NDSU Extension Service - Ramsey County


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Celebration Leftovers

Celebration Leftovers


            Is there such a thing as too many jelly beans?  After Easter, many of us have hard cooked eggs, roast chicken, ham, mashed potatoes, roast beef, and/or candy sitting in the refrigerator and cupboard.   Leftover recipes don't have to be boring if treated with imagination. Casseroles, soup recipes and stuffed pasta recipes are some favorite ways to transform meats into delicious recipes.  

            However you serve those leftovers, take steps to ensure food safety is one of the ingredients. Leftovers should be used quickly, for food safety reasons.  Roasted chicken should be eaten within two or three days. Ham lasts a little longer - four or five days. Roast beef should also be used within a few days. Freezing these ingredients will keep them safe and delicious for about a month.

            Decorating Easter Eggs is a traditional part of the holiday, but what can you do with leftover extra eggs after Easter? Eating the eggs may be off limits due to safety.   When determining the safety of eating Easter Eggs after decoration, the first step is to consider the materials used in the decoration of the eggs. The shells of eggs are porous, so whatever materials go on the outside will pass through into the edible portion of the egg. Many types of glue and paint, for example, are not meant for human consumption, and eating eggs decorated with these materials is unsafe.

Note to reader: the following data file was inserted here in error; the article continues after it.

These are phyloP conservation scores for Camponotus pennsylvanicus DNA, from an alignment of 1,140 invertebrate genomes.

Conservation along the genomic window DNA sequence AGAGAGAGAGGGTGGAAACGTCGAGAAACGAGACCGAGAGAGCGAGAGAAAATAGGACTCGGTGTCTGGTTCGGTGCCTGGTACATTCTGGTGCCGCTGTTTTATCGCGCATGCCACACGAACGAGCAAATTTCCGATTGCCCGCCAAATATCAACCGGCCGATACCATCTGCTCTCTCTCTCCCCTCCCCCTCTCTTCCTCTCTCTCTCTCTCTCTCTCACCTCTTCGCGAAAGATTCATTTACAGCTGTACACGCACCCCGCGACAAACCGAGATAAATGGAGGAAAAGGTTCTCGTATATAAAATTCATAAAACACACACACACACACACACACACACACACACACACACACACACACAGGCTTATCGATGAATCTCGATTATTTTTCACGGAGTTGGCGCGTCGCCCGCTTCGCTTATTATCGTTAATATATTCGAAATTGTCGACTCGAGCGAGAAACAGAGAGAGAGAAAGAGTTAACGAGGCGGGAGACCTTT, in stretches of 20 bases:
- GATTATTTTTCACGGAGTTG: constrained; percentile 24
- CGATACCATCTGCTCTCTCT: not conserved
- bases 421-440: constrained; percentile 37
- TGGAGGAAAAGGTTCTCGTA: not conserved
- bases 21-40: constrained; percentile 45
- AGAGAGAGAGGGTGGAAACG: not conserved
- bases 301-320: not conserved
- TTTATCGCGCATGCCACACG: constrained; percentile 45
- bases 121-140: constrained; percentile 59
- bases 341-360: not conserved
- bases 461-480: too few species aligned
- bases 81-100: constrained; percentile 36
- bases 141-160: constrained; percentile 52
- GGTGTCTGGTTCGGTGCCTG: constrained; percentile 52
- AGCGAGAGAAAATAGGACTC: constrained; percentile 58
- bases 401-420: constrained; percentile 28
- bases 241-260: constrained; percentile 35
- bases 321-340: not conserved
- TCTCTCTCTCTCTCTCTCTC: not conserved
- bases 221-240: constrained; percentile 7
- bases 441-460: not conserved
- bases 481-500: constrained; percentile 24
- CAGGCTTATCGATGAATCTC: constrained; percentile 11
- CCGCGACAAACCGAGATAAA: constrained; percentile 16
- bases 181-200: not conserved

Food dyes, such as those found in the cake-decorating section of the grocery store, are non-toxic, and will not affect the quality of the egg. Most egg-decorating kits are non-toxic, and Easter Eggs created with these kits are edible – do double check though where the kit was manufactured and by what company. Crayons and Elmer's glue are also not poisonous, and can be used in decorating.  Be an alert consumer and read the label, for safety’s sake.  

            Hard boiled eggs should be kept refrigerated, in order to prevent the growth of salmonella, a form of bacteria that causes food poisoning. Many people are under the assumption that once an egg is boiled, it does not have to be refrigerated – not true!   After eggs have been cooked, they should not be left unrefrigerated for more than 2 hours at any time, according to the Egg Safety Center. During decoration, keep individual eggs in the refrigerator until they are ready to be decorated.  Return the egg to the fridge as soon as decoration is complete.  Hide the eggs immediately prior to the egg hunt, and discard any eggs that are not found within 2 hours.

            Discard any eggs with cracked shells: A cracked shell can let in bacteria, which makes the egg inedible.  The leftovers from any celebration meal should not be left out on the table of counter for your guests to graze on throughout the afternoon. Any foods that contain eggs, meat, or cheese as well as cut fruit and vegetable dishes should be refrigerated within two hours of serving. Any time after that could lead to serious food borne illness.


Ham & Asparagus Egg Bake



•8 thin slices bread

•4 slices American process cheese

•1 can (15 ounces) asparagus pieces or spears

•4 thin slices ham

•4 eggs

•2 cups milk

•1/2 teaspoon salt

•1/2 teaspoon dry mustard

•1/4 teaspoon pepper

•shredded Cheddar or American cheese

            Place 4 slices of bread, with crusts removed, into buttered 8-inch square baking pan. Place slice of cheese on each piece of bread, then place asparagus evenly on top of cheese slices. Add thin slice of ham to each slice of bread. Top each with another slice of bread. Mix egg, milk, salt, pepper, and mustard; pour over bread. Let refrigerate overnight. Sprinkle top with additional grated cheese and bake at 350 degrees for 45 minutes, or until knife comes out clean when inserted near center.

            As for leftover chocolate - what leftovers?

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